a week in wireless

It’s grim up north

The arctic winds of the global credit crunch have yet to ease and some (in)firms clearly can’t afford their heating bills. Nortel became the first of the big names to scurry for shelter, filing for Chapter 11 bankruptcy protection on Wednesday. This is no surprise; the firm warned of such a development before Christmas and has been struggling for a number of years.

While Nortel still has a cool $1bn in cash reserves, it’s saddled with rising debts estimated at $4.5bn. As you might expect, statements of gritty determination accompanied the news, with CEO and president Mike Zafirovski proclaiming that “Nortel must be put on a sound financial footing once and for all,” and that: “the actions we’re announcing today will be the fastest, most effective means to translate our improved operational efficiency, double-digit productivity, focused R&D and technology leadership into long-term success.”

Those actions look likely to centre around a process of good, old fashioned, asset stripping. The firm started selling off ‘non-core’ assets at the end of 2008 and the first order of the day for Nortel brass and the firm’s administrators will be to sit down with a stock list and a dictionary and work out a new definition of the word ‘core’ as it applies to Nortel’s business.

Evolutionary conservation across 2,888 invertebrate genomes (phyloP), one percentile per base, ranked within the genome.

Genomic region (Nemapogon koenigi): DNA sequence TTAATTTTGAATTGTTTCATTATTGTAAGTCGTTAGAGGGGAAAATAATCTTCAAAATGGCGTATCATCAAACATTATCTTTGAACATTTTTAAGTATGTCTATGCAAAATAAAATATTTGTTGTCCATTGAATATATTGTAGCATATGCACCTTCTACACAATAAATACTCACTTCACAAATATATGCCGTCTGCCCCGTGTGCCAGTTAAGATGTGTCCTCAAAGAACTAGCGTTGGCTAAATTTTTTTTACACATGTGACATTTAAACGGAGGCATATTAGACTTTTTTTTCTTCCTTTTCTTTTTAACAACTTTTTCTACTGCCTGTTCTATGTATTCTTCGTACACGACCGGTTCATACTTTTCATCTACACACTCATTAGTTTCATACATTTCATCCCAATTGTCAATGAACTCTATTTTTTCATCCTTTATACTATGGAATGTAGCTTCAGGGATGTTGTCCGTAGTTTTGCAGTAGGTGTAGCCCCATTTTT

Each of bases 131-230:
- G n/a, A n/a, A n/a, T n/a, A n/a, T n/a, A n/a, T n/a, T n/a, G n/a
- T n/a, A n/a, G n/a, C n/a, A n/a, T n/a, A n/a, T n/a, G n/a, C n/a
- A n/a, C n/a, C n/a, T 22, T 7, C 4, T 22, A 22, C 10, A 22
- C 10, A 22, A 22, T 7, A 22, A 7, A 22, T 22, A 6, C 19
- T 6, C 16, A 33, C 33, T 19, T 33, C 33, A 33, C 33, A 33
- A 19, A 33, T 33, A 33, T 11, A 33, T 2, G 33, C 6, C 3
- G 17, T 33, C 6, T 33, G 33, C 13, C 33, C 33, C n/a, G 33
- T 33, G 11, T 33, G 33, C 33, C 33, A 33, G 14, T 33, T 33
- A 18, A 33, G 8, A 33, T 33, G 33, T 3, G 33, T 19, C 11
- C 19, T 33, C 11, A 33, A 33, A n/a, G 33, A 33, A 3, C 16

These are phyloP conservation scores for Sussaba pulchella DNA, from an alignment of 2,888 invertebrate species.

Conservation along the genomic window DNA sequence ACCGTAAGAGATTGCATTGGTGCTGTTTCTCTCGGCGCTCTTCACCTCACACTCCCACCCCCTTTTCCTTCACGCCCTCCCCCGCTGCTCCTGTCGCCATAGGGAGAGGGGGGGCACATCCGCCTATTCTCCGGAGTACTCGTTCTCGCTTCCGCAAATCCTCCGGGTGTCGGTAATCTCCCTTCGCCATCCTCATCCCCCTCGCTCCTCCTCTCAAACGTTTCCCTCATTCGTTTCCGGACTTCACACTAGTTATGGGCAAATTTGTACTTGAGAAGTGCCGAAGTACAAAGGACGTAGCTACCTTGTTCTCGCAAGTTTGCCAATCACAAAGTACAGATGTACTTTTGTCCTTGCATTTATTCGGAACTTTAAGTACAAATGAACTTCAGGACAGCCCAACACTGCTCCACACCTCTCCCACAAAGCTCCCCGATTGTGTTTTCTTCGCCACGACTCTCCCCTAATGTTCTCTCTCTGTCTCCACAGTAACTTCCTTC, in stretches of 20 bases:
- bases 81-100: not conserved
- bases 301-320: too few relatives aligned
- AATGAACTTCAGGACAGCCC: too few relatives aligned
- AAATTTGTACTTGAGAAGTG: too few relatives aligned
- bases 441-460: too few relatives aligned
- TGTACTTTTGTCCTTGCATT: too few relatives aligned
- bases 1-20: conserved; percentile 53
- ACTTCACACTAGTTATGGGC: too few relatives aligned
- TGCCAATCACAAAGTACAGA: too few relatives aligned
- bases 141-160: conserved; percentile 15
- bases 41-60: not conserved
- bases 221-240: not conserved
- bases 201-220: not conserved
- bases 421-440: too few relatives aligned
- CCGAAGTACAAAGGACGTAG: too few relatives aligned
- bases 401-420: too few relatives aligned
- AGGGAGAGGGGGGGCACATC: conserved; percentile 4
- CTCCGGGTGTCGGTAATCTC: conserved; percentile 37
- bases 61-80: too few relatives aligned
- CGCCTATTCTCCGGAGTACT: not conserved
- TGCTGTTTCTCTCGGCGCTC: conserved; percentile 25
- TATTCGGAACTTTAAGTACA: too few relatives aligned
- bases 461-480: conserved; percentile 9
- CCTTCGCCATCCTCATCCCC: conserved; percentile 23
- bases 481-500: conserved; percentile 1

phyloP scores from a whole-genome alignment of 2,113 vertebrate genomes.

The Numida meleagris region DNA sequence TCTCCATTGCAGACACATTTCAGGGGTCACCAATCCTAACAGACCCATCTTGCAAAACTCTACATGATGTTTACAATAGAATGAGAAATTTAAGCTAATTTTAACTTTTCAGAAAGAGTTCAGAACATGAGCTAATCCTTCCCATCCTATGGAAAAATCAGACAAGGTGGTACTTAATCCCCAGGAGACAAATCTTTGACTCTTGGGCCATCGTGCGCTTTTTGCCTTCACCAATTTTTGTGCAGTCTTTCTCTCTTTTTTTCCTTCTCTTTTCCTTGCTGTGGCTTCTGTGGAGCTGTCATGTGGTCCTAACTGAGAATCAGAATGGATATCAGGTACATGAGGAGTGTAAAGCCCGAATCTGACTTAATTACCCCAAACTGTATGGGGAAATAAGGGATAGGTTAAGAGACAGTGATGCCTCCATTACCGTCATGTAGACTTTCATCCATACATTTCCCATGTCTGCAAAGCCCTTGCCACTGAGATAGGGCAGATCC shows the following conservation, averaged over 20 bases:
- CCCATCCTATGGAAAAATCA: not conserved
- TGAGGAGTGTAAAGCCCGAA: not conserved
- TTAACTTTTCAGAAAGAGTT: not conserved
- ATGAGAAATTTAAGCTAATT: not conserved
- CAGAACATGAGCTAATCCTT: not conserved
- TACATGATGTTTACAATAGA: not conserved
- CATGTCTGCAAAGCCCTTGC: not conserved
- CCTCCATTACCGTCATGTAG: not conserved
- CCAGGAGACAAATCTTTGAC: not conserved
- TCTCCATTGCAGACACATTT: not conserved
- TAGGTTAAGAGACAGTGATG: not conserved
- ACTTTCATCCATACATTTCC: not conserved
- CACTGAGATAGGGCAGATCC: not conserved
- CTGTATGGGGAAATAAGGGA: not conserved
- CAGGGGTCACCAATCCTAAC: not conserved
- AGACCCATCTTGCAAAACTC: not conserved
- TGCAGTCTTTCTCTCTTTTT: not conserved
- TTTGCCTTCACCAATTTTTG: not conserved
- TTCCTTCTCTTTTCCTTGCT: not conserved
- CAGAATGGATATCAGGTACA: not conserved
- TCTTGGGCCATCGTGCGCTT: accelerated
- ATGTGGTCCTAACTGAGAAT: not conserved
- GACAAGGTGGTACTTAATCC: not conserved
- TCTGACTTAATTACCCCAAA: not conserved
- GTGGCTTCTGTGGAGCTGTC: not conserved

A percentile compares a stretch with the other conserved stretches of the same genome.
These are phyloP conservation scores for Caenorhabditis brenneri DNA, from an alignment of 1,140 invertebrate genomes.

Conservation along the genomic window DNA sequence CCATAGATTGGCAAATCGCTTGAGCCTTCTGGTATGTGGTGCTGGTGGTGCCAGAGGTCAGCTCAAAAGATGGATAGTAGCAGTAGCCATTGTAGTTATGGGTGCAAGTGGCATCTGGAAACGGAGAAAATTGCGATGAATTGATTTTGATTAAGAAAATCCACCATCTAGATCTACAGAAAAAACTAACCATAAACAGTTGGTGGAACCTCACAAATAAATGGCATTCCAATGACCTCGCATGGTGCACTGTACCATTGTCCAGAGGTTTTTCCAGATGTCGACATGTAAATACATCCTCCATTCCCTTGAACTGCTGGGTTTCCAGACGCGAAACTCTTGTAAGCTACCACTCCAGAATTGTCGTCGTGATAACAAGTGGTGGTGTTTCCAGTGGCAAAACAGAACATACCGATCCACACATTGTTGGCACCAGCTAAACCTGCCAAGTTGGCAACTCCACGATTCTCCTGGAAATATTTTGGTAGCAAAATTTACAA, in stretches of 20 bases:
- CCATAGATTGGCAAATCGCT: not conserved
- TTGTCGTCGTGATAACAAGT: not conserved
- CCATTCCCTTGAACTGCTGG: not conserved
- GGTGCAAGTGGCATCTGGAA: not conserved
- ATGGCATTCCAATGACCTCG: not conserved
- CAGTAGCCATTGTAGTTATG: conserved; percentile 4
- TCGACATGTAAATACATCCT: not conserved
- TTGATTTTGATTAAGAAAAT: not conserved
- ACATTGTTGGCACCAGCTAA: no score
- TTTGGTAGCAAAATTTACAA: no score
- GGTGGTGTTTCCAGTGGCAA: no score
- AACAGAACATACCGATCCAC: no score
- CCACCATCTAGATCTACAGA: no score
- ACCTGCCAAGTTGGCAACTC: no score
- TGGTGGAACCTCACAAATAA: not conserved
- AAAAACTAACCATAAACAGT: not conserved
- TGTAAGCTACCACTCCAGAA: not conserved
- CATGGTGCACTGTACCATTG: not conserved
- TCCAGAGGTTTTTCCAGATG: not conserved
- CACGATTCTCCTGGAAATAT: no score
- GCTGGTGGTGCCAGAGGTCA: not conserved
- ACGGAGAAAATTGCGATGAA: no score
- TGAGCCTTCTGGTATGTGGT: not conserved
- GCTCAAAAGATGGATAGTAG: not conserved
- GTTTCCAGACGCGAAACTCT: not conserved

For example, it can mean the central, most essential part of something. It’s heart; it’s very vitality. Then again, if it’s an apple you’re talking about, the core’s the nasty bit you jettison after gobbling up all the decent, juicy stuff that surrounds it. Of course, it’s also the bit that contains the life-giving seeds. Oh the bitter-sweet paradox.

While Motorola hasn’t quite got to this stage yet, board members in the company hot air balloon this week sawed through another 4,000 ballast lines in a bid to gain some much-needed altitude. Dangling at the end of three quarters of those lines were employees of the firm’s ailing handset unit, while the rest occupy central corporate posts or populate other business units.

Motorola reckons the cuts – which are to take effect without delay – will save it $700m this year, taking the total 2009 savings (including those reaped by previously announced measures) to $1.5bn. In Q4 2008 the vendor announced 3,000 job cuts.